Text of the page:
Are my grandkids from Iceland?

(A version of this item appeared in The Sault Star Dec. 5.)

A couple of my grandkids and I started a new Christmas tradition recently.

We went shopping for moderately priced toys that kids their age might like. They selected one apiece. I paid. 

Then we headed for the Christmas Cheer depot so they could donate their gifts and get a glimpse of the huge local operation dedicated to making everyone’s holiday happy.

Christmas Cheer collects money, toys, food and other good stuff and assembles baskets to distribute to needy families in the Sault Ste Marie. area.

Charitable acts are rampant at this time of year. I expect other grandparents and grandkids do things along the same lines.

This sort of ritual gave me a chance to introduce notions of volunteerism and social responsibility into the pre-Christmas frenzy, though I generally try to be Fun Grandpa instead of a pedantic old poop.

It’s also a good, sneaky way to find out what your grandkids would like for Christmas.

To my surprise, what these two want is books.

We were heading down the mall in the direction of the toy stores when my devilish duo dragged me into a book store.

“I think a boy my age would really like some books,” said the eldest, in the same tone of voice I use to extol the therapeutic virtues of beer. 

The youngest already had glommed on to some beginning reader books and was too absorbed to second that opinion, though it was clear he agreed.

Think One then attempted to read every page of every graphic novel on the shelves, a task that would have seen him evicted about eight hours later by store staff anxious to get home.

That presented another teaching moment for grandpa, on the difference between books in a library and those for sale in a store. Together we pondered the not-so-fine line between examining the teeth of a gift horse and dissecting the animal.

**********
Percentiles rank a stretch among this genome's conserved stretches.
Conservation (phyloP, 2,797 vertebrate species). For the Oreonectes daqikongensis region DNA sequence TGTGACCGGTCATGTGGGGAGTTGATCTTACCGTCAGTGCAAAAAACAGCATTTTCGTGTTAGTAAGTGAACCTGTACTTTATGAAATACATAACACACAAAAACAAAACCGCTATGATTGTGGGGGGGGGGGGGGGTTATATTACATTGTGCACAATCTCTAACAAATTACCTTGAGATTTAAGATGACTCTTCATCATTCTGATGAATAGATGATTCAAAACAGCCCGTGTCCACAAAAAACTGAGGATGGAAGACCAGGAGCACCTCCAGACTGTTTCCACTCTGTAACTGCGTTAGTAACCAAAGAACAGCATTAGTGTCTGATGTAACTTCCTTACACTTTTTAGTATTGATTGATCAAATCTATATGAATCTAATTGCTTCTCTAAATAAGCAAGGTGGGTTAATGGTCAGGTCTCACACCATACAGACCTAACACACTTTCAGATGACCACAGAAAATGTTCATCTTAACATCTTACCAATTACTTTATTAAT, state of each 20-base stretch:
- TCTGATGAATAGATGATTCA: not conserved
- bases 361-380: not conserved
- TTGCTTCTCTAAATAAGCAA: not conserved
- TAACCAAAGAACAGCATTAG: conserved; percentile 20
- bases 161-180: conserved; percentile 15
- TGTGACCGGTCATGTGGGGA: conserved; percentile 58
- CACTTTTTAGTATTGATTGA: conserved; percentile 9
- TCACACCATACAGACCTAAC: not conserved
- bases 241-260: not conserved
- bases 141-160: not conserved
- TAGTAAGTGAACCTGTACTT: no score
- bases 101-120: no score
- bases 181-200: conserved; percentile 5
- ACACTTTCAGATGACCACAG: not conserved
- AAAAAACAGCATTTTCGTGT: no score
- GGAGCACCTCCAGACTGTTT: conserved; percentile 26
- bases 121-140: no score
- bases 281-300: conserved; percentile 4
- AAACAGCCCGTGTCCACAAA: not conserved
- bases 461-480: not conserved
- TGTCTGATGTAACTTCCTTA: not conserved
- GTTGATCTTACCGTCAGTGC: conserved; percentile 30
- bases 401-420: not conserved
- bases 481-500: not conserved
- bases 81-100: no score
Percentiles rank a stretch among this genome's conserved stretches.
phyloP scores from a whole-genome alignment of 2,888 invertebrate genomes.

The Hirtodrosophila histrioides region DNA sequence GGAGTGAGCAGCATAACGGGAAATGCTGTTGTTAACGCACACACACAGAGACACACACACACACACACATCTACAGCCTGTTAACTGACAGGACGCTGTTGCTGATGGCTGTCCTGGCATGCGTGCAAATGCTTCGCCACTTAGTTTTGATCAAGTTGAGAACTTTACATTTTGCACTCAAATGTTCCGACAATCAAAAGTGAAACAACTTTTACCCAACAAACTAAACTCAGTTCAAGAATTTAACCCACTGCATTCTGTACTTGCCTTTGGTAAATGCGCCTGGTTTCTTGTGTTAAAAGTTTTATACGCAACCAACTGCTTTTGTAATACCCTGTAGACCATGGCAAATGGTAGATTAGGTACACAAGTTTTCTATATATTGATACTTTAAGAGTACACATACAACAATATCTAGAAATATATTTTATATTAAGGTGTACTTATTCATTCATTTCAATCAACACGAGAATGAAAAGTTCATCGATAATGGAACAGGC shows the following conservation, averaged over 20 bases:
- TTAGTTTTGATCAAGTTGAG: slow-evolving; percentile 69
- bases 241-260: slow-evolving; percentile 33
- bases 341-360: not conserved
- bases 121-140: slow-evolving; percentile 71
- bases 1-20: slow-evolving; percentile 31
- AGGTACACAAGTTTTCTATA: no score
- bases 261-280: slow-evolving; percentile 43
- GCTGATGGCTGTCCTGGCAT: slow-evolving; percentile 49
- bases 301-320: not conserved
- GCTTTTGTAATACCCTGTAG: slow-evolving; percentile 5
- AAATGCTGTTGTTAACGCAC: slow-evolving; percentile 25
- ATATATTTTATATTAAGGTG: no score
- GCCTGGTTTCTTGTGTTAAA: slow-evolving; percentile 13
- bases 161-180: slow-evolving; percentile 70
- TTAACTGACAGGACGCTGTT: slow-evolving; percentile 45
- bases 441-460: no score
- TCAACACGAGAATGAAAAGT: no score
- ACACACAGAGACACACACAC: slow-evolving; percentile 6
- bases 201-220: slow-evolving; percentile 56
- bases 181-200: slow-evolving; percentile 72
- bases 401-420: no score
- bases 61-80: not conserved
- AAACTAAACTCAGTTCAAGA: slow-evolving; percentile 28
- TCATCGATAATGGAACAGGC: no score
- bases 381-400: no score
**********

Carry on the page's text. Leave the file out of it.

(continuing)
I don’t think books top most people’s Christmas lists, either for giving or receiving. Electronic media bombard us with toys and electronics, booze and chocolates, even cars.

Indigo book store’s web page has Top 50 Toys at the top of its “What Kids Want” web page; you have to scroll down to get Top 50 Books

So though I’ve spent a lifetime reading and writing and have published a book of my own, I was almost automatically headed for the toy aisles that afternoon.

In the end, we ended up buying toys for Christmas Cheer, because reading choices are so much a matter of personal taste. 

But I remain convinced that paper beats plastic, so I’m glad my grandkids, who have a plethora of Lego in their lives already, felt the same.

It makes me wonder if there’s an Icelandic branch in the old family tree.

Icelanders have a delightful tradition of giving books on Christmas Eve and then spending the night with their noses between the covers. (The book covers; don’t be naughty.) And isn’t that better than watching It’s a Wonderful Life for the 32nd time?

Each autumn, households in Iceland receive a free catalogue of newly published books, called the Bokatidindi. That’s the start of a buying frenzy known as Jolabokaflod, or the Christmas book flood.

“It’s like firing the guns at the opening of a race,” researcher Baldur Bjarnason is quoted in a (paperless) article. “It’s not like this is a catalog that gets put in everybody’d mailbox and everybody ignores it. Books get attention here.”

So it’s no accident that there are more books published and read per capita in Iceland than in any other country. One in 10 Icelanders will publish a book in his or her or (insert gender-fluid pronoun here) lifetime.

My smiley face at the Christmas Market

Some of my fellow local writers and I are tried to start a mini-Jolabokaflod in Sault Ste. Marie this Christmas.

We put a booth in the Silver Bells Christmas Market Dec. 9, which benefitted the Kidney Foundation.

Nevin Buconjic, Bryan Davies, Ruth Fletcher, Gregory Saxby and Karen Davidson Zachary joined me to chat about and sell our publications. We also had books by Paula Dunning.

We sold a few books and met some old and new friends.

But more important, some of those bazaar-goers who looked at us as if we were from Mars might now be thinking that books belong under the Christmas tree.

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